Tuesday, June 17, 2008

William Norman Grigg on Habeas Corpus and Boumediene v. U.S.

The majority opinion in Boumediene repeatedly struck Jeffersonian notes in its demolition of the Bush Regime's claim that the president, in wartime or any time, has supreme, unqualified, and unaccountable power to imprison anyone at his discretion for as long as he sees fit. "The Framers' inherent distrust of governmental power was the driving force behind the constitutional plan that allocated powers among the independent branches," noted the majority decision. "This design serves not only to make Government accountable but also to secure individual liberty.... That the Framers considered the writ [of habeas corpus] a vital instrument for the protection of individual liberty is evident from the care taken to specify the limited grounds for its suspension...." (Like Jefferson, I would prefer that the Constitution not permit the writ to be suspended at any time.)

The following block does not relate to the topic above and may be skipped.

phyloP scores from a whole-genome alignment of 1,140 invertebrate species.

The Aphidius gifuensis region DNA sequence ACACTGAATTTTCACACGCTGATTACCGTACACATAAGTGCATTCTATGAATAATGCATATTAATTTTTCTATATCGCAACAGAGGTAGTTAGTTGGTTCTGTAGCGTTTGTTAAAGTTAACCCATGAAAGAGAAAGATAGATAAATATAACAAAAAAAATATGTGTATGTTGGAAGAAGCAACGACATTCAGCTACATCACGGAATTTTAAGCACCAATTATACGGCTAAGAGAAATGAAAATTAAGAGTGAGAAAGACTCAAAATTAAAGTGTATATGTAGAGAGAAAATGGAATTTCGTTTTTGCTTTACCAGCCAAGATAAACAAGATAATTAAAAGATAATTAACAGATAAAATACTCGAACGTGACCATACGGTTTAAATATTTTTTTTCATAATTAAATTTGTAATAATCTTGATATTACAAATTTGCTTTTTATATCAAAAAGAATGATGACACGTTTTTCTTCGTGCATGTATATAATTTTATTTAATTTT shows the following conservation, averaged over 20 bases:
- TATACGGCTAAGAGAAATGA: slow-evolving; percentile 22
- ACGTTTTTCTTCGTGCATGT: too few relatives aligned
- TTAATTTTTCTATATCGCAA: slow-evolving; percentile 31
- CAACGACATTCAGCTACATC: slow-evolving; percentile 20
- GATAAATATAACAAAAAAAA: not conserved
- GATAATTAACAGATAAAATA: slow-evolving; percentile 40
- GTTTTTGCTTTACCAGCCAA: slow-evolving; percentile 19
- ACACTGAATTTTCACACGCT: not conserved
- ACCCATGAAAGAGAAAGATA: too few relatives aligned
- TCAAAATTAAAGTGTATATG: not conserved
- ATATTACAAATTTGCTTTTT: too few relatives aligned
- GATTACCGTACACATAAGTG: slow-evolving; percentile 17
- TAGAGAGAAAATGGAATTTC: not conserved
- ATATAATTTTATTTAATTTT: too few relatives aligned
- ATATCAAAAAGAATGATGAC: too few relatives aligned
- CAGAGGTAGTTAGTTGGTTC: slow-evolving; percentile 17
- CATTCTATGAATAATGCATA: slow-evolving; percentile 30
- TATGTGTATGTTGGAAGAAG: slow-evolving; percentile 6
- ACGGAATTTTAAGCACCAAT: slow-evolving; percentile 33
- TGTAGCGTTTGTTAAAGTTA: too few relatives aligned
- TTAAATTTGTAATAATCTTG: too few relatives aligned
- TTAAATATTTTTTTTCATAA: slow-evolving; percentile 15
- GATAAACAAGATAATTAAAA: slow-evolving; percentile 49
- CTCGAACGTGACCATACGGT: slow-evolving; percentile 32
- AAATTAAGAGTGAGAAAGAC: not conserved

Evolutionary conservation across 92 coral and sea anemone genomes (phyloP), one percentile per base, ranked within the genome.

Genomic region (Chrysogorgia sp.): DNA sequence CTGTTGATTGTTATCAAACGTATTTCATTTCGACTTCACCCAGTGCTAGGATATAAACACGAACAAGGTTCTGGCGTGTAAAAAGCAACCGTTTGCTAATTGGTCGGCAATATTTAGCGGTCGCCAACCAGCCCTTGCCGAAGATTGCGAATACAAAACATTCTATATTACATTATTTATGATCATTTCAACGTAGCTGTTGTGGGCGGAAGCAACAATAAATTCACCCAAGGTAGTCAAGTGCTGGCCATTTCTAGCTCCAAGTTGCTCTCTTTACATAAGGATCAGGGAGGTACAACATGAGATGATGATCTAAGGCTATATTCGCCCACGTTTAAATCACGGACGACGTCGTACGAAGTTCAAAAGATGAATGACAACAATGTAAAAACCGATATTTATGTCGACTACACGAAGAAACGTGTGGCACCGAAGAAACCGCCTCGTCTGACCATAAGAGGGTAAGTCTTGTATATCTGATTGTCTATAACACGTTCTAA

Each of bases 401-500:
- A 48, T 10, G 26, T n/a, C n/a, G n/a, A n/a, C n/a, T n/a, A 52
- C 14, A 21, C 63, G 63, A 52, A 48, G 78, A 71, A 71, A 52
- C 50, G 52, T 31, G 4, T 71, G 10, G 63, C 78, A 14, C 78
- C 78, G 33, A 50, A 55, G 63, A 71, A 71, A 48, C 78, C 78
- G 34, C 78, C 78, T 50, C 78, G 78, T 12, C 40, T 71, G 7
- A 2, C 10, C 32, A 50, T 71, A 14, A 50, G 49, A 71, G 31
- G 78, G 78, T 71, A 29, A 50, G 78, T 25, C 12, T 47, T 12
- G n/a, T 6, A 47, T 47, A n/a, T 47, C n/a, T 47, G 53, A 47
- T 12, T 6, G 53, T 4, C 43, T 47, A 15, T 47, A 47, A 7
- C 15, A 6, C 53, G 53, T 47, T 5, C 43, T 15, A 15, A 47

Anticipating objections that the Court was intruding on the exigent powers of a wartime presidency, and thereby undermining "national security," the majority offered an elegant reminder that true "security" in the American tradition begins with protecting the rights of the individual, rather than the supposed prerogatives of rulers: "Security subsists, too, in fidelity to freedom's first principles. Chief among these are freedom from arbitrary and unlawful restraint and the personal liberty that is secured by adherence to to separation of powers..... Within the Constitution's separation-of-powers structure, few exercises of judicial power are as legitimate or as necessary as the responsibility to hear challenges to the authority of the Executive to imprison a person." So spoke the five-member "liberal" majority of the High Court.

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